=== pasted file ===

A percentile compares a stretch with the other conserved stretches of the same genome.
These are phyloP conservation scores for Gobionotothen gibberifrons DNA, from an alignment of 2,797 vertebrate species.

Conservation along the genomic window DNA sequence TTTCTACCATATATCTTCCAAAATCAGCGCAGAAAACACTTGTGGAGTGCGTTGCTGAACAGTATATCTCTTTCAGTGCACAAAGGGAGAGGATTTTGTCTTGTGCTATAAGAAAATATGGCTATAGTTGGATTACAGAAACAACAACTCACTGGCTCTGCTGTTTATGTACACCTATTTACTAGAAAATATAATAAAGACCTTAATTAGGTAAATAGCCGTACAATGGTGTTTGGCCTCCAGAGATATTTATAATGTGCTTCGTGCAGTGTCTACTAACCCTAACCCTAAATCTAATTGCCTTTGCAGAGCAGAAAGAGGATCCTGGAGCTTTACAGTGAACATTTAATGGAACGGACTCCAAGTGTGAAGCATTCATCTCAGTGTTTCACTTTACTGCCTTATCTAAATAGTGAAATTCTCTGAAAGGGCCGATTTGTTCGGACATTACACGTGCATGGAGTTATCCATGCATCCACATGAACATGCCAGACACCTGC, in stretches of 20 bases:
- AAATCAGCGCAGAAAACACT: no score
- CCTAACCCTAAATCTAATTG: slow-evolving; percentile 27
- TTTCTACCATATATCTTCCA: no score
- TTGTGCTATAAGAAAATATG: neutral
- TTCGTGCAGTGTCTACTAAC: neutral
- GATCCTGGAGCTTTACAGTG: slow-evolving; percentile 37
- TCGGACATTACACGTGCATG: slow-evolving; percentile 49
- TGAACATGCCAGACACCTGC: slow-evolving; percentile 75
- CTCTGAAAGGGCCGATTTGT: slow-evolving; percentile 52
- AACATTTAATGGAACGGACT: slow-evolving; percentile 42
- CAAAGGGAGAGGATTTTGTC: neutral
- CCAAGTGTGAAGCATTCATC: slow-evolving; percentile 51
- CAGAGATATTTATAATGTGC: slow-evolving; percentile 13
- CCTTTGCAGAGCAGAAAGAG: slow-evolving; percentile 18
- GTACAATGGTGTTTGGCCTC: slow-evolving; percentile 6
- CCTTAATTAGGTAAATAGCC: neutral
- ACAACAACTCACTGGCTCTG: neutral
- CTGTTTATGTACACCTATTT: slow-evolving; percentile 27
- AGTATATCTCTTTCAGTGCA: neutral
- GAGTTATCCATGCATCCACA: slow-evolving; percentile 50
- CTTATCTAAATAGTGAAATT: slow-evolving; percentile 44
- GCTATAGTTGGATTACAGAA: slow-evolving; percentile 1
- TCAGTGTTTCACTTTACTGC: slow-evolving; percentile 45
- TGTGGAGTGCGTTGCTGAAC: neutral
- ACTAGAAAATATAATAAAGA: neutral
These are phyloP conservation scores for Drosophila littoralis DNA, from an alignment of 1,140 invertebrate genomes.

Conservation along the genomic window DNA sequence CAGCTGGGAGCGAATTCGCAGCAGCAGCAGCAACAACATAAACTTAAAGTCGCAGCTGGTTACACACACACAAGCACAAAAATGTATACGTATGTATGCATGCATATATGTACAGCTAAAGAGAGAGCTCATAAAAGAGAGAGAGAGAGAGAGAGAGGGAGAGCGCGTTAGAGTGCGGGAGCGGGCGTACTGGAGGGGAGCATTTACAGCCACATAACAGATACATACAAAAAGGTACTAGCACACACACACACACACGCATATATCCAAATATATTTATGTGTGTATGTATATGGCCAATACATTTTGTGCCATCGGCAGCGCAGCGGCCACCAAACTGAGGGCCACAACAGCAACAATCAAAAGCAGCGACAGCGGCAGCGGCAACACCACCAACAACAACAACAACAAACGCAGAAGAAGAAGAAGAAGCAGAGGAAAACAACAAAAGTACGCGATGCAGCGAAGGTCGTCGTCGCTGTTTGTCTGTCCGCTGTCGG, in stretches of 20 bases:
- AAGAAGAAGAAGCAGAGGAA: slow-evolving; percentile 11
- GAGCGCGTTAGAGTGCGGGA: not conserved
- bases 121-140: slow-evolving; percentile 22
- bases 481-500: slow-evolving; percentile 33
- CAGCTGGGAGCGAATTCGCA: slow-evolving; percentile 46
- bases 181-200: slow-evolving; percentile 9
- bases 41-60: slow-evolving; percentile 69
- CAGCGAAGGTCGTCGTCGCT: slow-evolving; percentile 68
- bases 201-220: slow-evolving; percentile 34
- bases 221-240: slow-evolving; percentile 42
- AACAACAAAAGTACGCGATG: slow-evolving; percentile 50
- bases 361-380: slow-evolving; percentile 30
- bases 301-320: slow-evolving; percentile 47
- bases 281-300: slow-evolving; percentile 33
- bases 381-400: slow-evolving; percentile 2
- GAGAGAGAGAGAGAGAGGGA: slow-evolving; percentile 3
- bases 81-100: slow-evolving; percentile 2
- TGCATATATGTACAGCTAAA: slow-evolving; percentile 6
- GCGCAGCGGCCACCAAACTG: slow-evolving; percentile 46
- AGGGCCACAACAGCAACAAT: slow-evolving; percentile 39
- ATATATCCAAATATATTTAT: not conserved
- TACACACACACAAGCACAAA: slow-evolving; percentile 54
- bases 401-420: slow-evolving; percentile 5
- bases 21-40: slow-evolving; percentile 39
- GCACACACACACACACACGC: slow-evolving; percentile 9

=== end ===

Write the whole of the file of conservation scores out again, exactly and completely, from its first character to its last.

A percentile compares a stretch with the other conserved stretches of the same genome.
These are phyloP conservation scores for Gobionotothen gibberifrons DNA, from an alignment of 2,797 vertebrate species.

Conservation along the genomic window DNA sequence TTTCTACCATATATCTTCCAAAATCAGCGCAGAAAACACTTGTGGAGTGCGTTGCTGAACAGTATATCTCTTTCAGTGCACAAAGGGAGAGGATTTTGTCTTGTGCTATAAGAAAATATGGCTATAGTTGGATTACAGAAACAACAACTCACTGGCTCTGCTGTTTATGTACACCTATTTACTAGAAAATATAATAAAGACCTTAATTAGGTAAATAGCCGTACAATGGTGTTTGGCCTCCAGAGATATTTATAATGTGCTTCGTGCAGTGTCTACTAACCCTAACCCTAAATCTAATTGCCTTTGCAGAGCAGAAAGAGGATCCTGGAGCTTTACAGTGAACATTTAATGGAACGGACTCCAAGTGTGAAGCATTCATCTCAGTGTTTCACTTTACTGCCTTATCTAAATAGTGAAATTCTCTGAAAGGGCCGATTTGTTCGGACATTACACGTGCATGGAGTTATCCATGCATCCACATGAACATGCCAGACACCTGC, in stretches of 20 bases:
- AAATCAGCGCAGAAAACACT: no score
- CCTAACCCTAAATCTAATTG: slow-evolving; percentile 27
- TTTCTACCATATATCTTCCA: no score
- TTGTGCTATAAGAAAATATG: neutral
- TTCGTGCAGTGTCTACTAAC: neutral
- GATCCTGGAGCTTTACAGTG: slow-evolving; percentile 37
- TCGGACATTACACGTGCATG: slow-evolving; percentile 49
- TGAACATGCCAGACACCTGC: slow-evolving; percentile 75
- CTCTGAAAGGGCCGATTTGT: slow-evolving; percentile 52
- AACATTTAATGGAACGGACT: slow-evolving; percentile 42
- CAAAGGGAGAGGATTTTGTC: neutral
- CCAAGTGTGAAGCATTCATC: slow-evolving; percentile 51
- CAGAGATATTTATAATGTGC: slow-evolving; percentile 13
- CCTTTGCAGAGCAGAAAGAG: slow-evolving; percentile 18
- GTACAATGGTGTTTGGCCTC: slow-evolving; percentile 6
- CCTTAATTAGGTAAATAGCC: neutral
- ACAACAACTCACTGGCTCTG: neutral
- CTGTTTATGTACACCTATTT: slow-evolving; percentile 27
- AGTATATCTCTTTCAGTGCA: neutral
- GAGTTATCCATGCATCCACA: slow-evolving; percentile 50
- CTTATCTAAATAGTGAAATT: slow-evolving; percentile 44
- GCTATAGTTGGATTACAGAA: slow-evolving; percentile 1
- TCAGTGTTTCACTTTACTGC: slow-evolving; percentile 45
- TGTGGAGTGCGTTGCTGAAC: neutral
- ACTAGAAAATATAATAAAGA: neutral
These are phyloP conservation scores for Drosophila littoralis DNA, from an alignment of 1,140 invertebrate genomes.

Conservation along the genomic window DNA sequence CAGCTGGGAGCGAATTCGCAGCAGCAGCAGCAACAACATAAACTTAAAGTCGCAGCTGGTTACACACACACAAGCACAAAAATGTATACGTATGTATGCATGCATATATGTACAGCTAAAGAGAGAGCTCATAAAAGAGAGAGAGAGAGAGAGAGAGGGAGAGCGCGTTAGAGTGCGGGAGCGGGCGTACTGGAGGGGAGCATTTACAGCCACATAACAGATACATACAAAAAGGTACTAGCACACACACACACACACGCATATATCCAAATATATTTATGTGTGTATGTATATGGCCAATACATTTTGTGCCATCGGCAGCGCAGCGGCCACCAAACTGAGGGCCACAACAGCAACAATCAAAAGCAGCGACAGCGGCAGCGGCAACACCACCAACAACAACAACAACAAACGCAGAAGAAGAAGAAGAAGCAGAGGAAAACAACAAAAGTACGCGATGCAGCGAAGGTCGTCGTCGCTGTTTGTCTGTCCGCTGTCGG, in stretches of 20 bases:
- AAGAAGAAGAAGCAGAGGAA: slow-evolving; percentile 11
- GAGCGCGTTAGAGTGCGGGA: not conserved
- bases 121-140: slow-evolving; percentile 22
- bases 481-500: slow-evolving; percentile 33
- CAGCTGGGAGCGAATTCGCA: slow-evolving; percentile 46
- bases 181-200: slow-evolving; percentile 9
- bases 41-60: slow-evolving; percentile 69
- CAGCGAAGGTCGTCGTCGCT: slow-evolving; percentile 68
- bases 201-220: slow-evolving; percentile 34
- bases 221-240: slow-evolving; percentile 42
- AACAACAAAAGTACGCGATG: slow-evolving; percentile 50
- bases 361-380: slow-evolving; percentile 30
- bases 301-320: slow-evolving; percentile 47
- bases 281-300: slow-evolving; percentile 33
- bases 381-400: slow-evolving; percentile 2
- GAGAGAGAGAGAGAGAGGGA: slow-evolving; percentile 3
- bases 81-100: slow-evolving; percentile 2
- TGCATATATGTACAGCTAAA: slow-evolving; percentile 6
- GCGCAGCGGCCACCAAACTG: slow-evolving; percentile 46
- AGGGCCACAACAGCAACAAT: slow-evolving; percentile 39
- ATATATCCAAATATATTTAT: not conserved
- TACACACACACAAGCACAAA: slow-evolving; percentile 54
- bases 401-420: slow-evolving; percentile 5
- bases 21-40: slow-evolving; percentile 39
- GCACACACACACACACACGC: slow-evolving; percentile 9